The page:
The people welcomed are all men: in Sao Paulo 80% of the homeless - about 30,000 in the whole metropolis - are males. To date, over 63,000 people have been hosted at the Arsenale della Speranza, 1,200 a day. Every day 250 people pass through the structure to attend courses and help groups. When the coronavirus epidemic broke out in Brazil, missionaries and educators at Sermig realized that it would be impossible for their guests to comply with health precautions. At that point, to continue their activities safely, they made a decision: to transform the Arsenal of Hope into a quarantine place, 24 hours a day, 7 days a week.
"On March 23, 2020, as the line of 1,200 guests entered, social workers and educators told them:" To try to protect us from contagion, starting today those who enter remain indefinitely ". Over a thousand people have decided to stay, agreeing to live in a permanent home. A new dimension for many of them. When the lockdown began, public events were canceled, clubs and restaurants were closed, many realized that there would be nothing out there for them, no hope of surviving.
Like Gustavo, a Brazilian in his sixties: he was a catador, he collected cans outside clubs and parties. When he realized that this small source of income would fail him he decided to stay with us, where he would at least have food and sleep assured ». For many it was a time of reflection, "because for thousands of people the idea of living on the street is anything but a trivial fact". And then the quarantine made it possible to recreate relationships, make friends, rediscover a sociality, a sense of community, getting out of the lonely condition of life on the road. “We spent the days organizing many activities, from chess tournaments to football matches to musical and artistic events. Here we have a library and many guests have resumed reading, writing, drawing. They have rebuilt a dimension of life ”.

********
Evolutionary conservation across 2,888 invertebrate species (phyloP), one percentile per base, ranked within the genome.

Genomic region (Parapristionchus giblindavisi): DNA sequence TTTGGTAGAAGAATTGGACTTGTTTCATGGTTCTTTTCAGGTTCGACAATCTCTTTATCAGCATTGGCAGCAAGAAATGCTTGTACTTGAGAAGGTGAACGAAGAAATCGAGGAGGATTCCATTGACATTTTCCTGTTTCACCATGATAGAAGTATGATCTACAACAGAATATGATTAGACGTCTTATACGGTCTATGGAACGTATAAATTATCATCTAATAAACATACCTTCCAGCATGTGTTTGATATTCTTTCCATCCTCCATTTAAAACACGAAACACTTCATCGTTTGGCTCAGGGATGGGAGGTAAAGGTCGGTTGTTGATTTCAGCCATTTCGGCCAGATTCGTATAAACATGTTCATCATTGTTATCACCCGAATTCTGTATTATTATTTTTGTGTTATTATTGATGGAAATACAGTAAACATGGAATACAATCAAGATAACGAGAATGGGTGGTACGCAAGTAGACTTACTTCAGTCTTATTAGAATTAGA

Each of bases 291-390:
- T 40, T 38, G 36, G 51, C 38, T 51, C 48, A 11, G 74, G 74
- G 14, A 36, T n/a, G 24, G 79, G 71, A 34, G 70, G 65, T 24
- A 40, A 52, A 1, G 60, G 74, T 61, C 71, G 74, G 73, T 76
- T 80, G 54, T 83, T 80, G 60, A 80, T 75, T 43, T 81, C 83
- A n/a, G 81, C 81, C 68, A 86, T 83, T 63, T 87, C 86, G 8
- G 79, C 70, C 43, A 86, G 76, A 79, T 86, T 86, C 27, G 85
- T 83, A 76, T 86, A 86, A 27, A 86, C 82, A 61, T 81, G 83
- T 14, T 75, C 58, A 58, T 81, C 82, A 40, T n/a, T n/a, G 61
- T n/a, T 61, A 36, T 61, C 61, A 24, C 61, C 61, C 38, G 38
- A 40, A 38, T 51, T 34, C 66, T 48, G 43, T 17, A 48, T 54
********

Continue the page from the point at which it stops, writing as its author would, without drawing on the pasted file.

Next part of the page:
For many, the quarantine was an opportunity for rebirth. As for Roberto, who is around 40 years old and comes from Uruguay. Addicted to drugs and alcohol, he had just arrived at the Arsenal when the pandemic broke out. «He has chosen to stay inside, aware that this decision would have forced him to follow a series of rules, a discipline. For him it was the impetus to fight his personal enemy, addiction. Today he proudly claims to have been clean for three months. In one of his open testimony Roberto said: "I found the strength to restore clarity to my life". This experience allowed him to deal with his problems ».
Ninety-six days of quarantine: the Arsenal reopened its doors on 29 June. Despite the critical situation, the restrictive measures in the state and city of Sao Paulo have been relaxed. “Now our guests are free to go out. And the concern now is not to let the virus in here. Although we could not ensure the distancing, in three months we followed all the hygienic and sanitary precautions, the structure was sanitized and we had no contagion ».
Brazil is the second country in the world by number of coronavirus cases, after the United States. In the State of Sao Paulo it is a catastrophe: hospitals are collapsing, there is no more room for the dead in the cemeteries. And the health crisis still seems far from peak. "In Brazil, the pandemic is a tragedy experienced in a very different way from Italy and Europe," observes Father Simone. “The value of life is different, because in this country Covid-19 is a problem in the midst of a sea of other enormous problems. The challenge now is to make people understand that, despite the reopening, the pandemic is not over ».